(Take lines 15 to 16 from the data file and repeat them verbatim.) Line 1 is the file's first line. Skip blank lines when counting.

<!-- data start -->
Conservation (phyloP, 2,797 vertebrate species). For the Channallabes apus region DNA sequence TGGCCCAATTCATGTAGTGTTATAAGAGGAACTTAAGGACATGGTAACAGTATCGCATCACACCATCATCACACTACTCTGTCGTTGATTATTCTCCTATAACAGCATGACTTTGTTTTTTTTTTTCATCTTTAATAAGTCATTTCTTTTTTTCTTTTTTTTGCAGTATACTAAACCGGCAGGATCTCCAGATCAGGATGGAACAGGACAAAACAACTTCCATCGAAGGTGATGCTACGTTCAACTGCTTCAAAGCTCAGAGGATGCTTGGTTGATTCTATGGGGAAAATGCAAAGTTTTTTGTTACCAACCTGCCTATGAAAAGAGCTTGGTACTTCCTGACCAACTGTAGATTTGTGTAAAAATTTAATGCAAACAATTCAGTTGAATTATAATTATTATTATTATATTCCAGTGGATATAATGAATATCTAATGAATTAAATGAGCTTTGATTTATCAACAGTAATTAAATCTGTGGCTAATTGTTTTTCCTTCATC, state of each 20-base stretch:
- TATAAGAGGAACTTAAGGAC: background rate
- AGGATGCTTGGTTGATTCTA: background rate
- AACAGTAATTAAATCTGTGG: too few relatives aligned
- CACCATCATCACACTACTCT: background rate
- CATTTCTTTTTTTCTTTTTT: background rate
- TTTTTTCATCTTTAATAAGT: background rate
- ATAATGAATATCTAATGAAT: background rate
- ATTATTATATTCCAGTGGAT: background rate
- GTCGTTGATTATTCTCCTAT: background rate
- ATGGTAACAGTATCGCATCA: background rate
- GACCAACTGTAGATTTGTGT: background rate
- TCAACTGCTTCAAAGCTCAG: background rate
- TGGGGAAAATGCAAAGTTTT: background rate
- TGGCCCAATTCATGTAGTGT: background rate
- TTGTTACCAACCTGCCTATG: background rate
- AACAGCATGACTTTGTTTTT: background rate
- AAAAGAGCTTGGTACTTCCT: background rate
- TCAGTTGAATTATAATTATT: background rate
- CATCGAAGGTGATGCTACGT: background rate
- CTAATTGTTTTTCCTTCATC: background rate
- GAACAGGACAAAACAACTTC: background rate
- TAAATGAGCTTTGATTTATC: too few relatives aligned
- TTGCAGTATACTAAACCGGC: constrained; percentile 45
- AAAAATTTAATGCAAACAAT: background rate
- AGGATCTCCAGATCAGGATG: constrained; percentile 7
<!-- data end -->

- TGGCCCAATTCATGTAGTGT: background rate
- TTGTTACCAACCTGCCTATG: background rate